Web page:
Cape Hatteras to southern Florida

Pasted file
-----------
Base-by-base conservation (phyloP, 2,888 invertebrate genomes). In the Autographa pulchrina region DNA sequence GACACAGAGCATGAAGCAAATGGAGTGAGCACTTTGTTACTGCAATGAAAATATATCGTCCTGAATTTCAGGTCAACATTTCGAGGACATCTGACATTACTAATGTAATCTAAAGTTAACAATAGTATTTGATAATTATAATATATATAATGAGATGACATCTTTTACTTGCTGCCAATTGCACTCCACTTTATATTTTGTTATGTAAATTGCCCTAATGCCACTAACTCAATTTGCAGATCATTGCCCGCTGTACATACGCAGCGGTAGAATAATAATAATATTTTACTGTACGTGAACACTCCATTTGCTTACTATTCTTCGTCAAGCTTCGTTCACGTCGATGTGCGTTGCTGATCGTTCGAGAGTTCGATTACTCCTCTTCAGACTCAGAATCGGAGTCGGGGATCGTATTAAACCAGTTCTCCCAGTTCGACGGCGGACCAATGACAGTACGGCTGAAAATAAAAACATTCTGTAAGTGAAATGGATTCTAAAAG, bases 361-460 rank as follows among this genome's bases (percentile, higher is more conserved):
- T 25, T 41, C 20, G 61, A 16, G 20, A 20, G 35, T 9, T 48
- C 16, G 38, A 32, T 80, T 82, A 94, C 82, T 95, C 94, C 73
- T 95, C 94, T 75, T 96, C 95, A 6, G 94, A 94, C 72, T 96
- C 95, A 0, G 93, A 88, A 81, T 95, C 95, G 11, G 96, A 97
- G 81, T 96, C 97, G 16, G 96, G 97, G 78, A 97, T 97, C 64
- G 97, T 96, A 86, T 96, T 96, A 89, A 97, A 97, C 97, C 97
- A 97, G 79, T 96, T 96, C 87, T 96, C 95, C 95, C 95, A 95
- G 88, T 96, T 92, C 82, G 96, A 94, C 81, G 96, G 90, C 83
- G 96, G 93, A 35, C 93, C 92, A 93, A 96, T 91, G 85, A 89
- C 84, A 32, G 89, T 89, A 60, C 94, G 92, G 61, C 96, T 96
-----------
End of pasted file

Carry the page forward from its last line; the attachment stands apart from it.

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They had travelled, to be sure-but they had more likely come from Asbury Park than from Stockholm. In the thrusting and telescoping of the strata, the transition rocks of the American continent’s eastern slope had been deeply buried. In them, almost surely, would be a mixture of cool-water and warm-water conodont types. To the east of the Toiyabe Range, there had been less telescoping, and the full sequence was traceable-from the cool deep continental edge up the slope to the warm far-reaching platform. “The change had nothing to do with moving plates,” Anita concluded. “Nothing to do with plate tectonics. I blew it. It was an environmental change, an environmental sequence.” More recently, working in Alaska, she had seen the sequence again, this time in tightly banded concentration, for the “American” conodonts were from co-working space den haag reefs around Ordovician volcanic islands with steeply plunging sides and the “Scandinavian” conodonts were from cold deeps nearby. Swerving to avoid a pothole, Anita said, “The plate-tectonics boys look at faunal lists and they go hysterical moving continents around. It’s not the paleontologists doing it. It’s mostly the geologists, misusing the paleontology. Think what geologists would make of the present east coast of the United States if they did not understand oceanography and the resulting distribution of modem biota . . Put yourself forty or fifty million years from now trying to reconstruct the east coast of the United States by looking at the remains in the rock. God help you, you would probably have Maine connected to Labrador, and Cape Hatteras to southern Florida. You’d have a piece of Great Britain there, too, because you see the same fauna. Well, did you ever hear of ocean currents? Did you ever hear of the Gulf Stream? The Labrador Curre;it? The Gulf Stream brings fauna north. The Labrador co-working space tilburg Current brings fauna south. I think that a lot of the faunal anomalies you see in the ancient record, and which are explained by invoking plate tectonics, can be explained by ocean currents bringing fauna into places they shouldn’t be. In the early days of plate tectonics, a lot of us, including me, jumped on the bandwagon in order to explain the distribution anomalies we were seeing not only in the eastern Appalachians but in North America as a whole. When we better understood the paleoecologic controls on the animals some of us were working on, there was no reason to invoke plate tectonics.”

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